Outdoor Research utilized Gore Stretch and C-Knit, advanced (and expensive) fabrics, in its Hemispheres Jacket. I took it touring and downhill skiing in wintry Colorado for this review.
Enhance a skier’s range of motion while protecting them from the harshest elements on Earth. That’s Outdoor Research’s goal with the Hemispheres Jacket.
And from my testing of this season’s flagship jacket, the brand seems to have nailed its objective. Read on to learn more about this high-end ($599) shell.
In short: The Outdoor Research Hemispheres Jacket gives a great range of motion in a waterproof-breathable shell. The jacket stood up to testing during both cold-weather ski touring and riding lifts during a half dozen days of skiing. It’s a fine option for those looking for a do-all ski shell.
Outdoor Research Hemispheres Jacket Review: Gore-Tex C-Knit
Before I jump into the details of the jacket, let’s take a moment to talk about its main ingredients: Gore-Tex C-Knit and Gore Stretch.
Without going too far down the rabbit hole, C-Knit is one of the new premium Gore-Tex fabrics. It couples a waterproof-breathable membrane with a new backing that Gore claims is more breathable, softer, and stretchier than previous iterations.
Does it work? Well, beyond taking Gore’s word for it, I’d say yes, at least as well as other Gore products. But it’s not air-permeable. This means it probably won’t vent quite as well as jackets with eVent or Neoshell.
That said, I never had a problem with moisture management with the Hemispheres. The shell has good options for mechanical venting (huge hem-to-pit zippers) if you encounter sweat issues.
And the Gore Stretch, well, it stretches great. More below.
Hemispheres Jacket: Stretch, Pockets, Hood
Here’s where the Hemispheres Jacket really shined in the field. In a few days of ski touring, I started to really notice the enhanced mobility this jacket allows. Thanks to the strategically placed Gore Stretch panels, I was able to move more freely than in some other jackets I’m testing.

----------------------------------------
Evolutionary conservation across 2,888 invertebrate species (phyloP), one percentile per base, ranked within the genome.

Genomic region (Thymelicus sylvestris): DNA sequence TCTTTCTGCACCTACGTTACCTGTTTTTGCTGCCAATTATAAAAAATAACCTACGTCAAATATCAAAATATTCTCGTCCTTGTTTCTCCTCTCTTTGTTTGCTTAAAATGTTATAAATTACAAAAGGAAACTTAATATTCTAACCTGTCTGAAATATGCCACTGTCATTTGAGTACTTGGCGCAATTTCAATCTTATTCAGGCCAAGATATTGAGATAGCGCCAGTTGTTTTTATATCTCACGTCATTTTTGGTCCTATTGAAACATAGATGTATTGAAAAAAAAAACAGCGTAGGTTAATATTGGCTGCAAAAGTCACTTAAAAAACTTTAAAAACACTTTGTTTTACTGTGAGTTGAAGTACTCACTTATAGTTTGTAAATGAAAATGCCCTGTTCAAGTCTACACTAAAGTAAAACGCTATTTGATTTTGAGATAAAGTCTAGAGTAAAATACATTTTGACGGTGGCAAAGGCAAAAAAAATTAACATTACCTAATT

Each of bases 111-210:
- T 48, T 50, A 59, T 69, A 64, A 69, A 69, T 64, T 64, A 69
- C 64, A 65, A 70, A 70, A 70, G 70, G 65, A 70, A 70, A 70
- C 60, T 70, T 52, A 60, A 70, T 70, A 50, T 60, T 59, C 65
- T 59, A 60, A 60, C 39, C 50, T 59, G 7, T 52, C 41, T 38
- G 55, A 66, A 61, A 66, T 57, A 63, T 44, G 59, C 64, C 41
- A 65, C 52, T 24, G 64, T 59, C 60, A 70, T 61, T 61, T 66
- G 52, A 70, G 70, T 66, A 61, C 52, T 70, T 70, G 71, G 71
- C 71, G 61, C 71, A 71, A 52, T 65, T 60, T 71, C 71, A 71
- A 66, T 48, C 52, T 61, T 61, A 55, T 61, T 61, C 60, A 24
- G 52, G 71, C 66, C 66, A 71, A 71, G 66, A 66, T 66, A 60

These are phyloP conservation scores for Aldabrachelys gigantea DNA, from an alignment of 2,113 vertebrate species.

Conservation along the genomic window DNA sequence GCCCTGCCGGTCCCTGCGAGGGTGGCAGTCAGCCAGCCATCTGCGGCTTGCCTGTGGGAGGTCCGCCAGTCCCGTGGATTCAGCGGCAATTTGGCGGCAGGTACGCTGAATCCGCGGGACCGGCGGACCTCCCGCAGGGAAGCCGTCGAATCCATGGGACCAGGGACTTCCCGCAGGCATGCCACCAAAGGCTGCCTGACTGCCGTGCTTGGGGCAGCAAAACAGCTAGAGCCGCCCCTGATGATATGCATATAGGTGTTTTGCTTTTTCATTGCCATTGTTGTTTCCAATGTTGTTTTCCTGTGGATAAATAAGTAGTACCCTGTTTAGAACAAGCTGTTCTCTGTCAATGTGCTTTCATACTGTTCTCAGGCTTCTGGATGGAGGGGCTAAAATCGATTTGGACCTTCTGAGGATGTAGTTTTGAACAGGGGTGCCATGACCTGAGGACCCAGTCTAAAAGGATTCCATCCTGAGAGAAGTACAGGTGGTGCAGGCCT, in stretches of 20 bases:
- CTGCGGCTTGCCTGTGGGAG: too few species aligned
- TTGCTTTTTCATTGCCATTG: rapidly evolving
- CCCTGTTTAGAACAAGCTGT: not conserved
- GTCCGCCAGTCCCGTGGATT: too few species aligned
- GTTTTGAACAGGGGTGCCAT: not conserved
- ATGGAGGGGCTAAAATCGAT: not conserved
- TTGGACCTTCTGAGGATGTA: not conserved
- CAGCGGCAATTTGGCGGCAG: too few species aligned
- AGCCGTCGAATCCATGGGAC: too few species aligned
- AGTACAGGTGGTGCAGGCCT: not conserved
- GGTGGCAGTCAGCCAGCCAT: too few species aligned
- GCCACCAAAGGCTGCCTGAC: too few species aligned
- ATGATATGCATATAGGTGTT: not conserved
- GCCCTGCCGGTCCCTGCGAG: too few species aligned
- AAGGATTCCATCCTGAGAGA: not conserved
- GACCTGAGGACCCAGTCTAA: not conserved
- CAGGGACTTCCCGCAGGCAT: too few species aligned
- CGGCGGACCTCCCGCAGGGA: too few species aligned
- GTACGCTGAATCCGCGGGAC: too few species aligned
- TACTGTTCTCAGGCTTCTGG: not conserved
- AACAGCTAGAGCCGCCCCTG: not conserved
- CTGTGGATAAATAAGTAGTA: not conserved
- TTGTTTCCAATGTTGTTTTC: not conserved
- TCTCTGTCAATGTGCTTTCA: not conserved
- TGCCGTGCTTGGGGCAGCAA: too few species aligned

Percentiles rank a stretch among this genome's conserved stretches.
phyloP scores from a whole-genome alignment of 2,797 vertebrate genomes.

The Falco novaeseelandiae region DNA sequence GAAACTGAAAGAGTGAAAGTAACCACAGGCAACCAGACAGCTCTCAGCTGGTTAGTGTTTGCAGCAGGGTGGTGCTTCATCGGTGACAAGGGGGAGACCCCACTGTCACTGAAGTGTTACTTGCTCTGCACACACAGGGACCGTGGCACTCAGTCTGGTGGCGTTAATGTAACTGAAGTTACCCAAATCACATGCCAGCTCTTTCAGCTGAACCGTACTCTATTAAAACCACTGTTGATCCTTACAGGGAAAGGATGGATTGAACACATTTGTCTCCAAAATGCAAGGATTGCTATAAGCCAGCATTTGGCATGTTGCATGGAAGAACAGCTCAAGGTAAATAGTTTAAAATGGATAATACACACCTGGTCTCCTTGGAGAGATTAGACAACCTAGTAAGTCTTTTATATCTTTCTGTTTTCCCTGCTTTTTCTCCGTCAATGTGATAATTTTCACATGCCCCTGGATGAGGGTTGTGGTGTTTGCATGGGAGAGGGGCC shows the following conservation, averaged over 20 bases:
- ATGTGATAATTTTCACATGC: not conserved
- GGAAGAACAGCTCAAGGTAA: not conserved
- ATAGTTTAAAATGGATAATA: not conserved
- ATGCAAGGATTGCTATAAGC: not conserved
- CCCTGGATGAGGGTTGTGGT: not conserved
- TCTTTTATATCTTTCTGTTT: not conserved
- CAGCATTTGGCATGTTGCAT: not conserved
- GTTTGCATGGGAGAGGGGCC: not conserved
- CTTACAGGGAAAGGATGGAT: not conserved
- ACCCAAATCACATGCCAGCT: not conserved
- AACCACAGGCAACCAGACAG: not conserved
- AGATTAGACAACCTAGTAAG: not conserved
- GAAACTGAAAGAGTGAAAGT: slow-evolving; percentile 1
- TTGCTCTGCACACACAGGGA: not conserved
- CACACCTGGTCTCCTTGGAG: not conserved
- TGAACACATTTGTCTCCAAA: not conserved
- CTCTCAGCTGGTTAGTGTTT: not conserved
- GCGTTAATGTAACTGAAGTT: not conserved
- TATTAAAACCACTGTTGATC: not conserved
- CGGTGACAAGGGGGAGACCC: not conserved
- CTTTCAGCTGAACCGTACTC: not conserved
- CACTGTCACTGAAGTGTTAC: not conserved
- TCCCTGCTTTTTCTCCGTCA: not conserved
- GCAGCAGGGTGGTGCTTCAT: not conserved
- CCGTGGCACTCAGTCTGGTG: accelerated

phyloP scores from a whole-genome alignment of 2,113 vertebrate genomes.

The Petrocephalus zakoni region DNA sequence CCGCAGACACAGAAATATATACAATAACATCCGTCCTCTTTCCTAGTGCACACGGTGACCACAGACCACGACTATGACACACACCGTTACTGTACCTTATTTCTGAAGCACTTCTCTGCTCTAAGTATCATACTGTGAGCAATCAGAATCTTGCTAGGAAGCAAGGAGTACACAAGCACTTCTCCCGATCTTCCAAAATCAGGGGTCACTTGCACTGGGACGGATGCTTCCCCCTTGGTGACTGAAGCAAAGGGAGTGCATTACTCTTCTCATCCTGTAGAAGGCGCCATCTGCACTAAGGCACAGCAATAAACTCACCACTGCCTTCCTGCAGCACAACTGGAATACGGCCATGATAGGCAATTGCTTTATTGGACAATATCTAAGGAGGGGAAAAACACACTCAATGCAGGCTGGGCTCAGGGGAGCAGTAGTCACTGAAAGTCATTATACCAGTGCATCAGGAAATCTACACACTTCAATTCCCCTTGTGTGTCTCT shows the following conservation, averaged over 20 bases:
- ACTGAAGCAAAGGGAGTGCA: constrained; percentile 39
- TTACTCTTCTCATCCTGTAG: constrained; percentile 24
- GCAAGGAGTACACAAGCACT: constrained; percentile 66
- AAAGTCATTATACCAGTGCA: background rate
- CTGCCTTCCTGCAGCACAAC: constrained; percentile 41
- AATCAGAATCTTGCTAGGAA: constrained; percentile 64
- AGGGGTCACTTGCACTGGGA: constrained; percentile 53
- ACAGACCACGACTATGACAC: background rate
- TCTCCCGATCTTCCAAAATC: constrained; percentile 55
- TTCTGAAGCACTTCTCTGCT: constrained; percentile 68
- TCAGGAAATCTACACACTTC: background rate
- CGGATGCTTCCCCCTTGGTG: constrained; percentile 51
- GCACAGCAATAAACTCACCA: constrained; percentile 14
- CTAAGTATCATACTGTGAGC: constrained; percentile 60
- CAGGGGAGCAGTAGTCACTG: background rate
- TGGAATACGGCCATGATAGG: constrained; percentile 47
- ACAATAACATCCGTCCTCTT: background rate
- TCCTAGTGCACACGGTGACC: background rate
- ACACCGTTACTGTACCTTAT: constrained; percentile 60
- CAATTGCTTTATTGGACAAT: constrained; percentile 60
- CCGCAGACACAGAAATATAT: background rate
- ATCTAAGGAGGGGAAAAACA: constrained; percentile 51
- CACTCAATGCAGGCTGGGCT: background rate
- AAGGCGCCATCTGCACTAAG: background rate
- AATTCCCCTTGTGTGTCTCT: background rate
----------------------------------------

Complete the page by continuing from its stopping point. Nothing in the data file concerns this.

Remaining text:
I noticed this most not while skiing, but when bending over to snap boot buckles or getting in weird positions while working through trees or ripping skins. It’s not a dramatic difference, but from time to time I realized I didn’t hit an end range of motion when I expected. It’s nice.
Beyond the stretch, this is simply a well-engineered shell for mountain use.
First, the hood. It’s well-fitting and helmet-compatible. Skinning above Cooper Mountain to access Chicago Ridge in a complete blizzard, I wore the hood up for a few hours and really liked the wire-brimmed “halo” effect. Without a helmet, it snugged nicely to my face, keeping moisture and cold at bay.
Two internal shove-it pockets help keep skins in place after removing them for the descent. I did this a few times to warm my glue, and the jacket kept them in place comfortably.
A zip chest pocket with an internal media spot works well for phones, although I personally like to keep mine in a pant pocket far away from my chest-worn avalanche beacon.
Rounding out important features are great YKK AquaGuard and Vislon zippers. They gave me zero problems.
This is a simple jacket made from premium materials. It works as promised and carries really good ratings from other consumers who have used it.
The only negative is the price: $599. That’s a heck of a hit for a shell that doesn’t even have insulation. But if the Hemispheres Jacket is on your radar, you know that it will be the first line of defense between you and whatever nature throws your way. For those who get after it in big mountains in the winter, that layer is mighty important and probably worth the investment.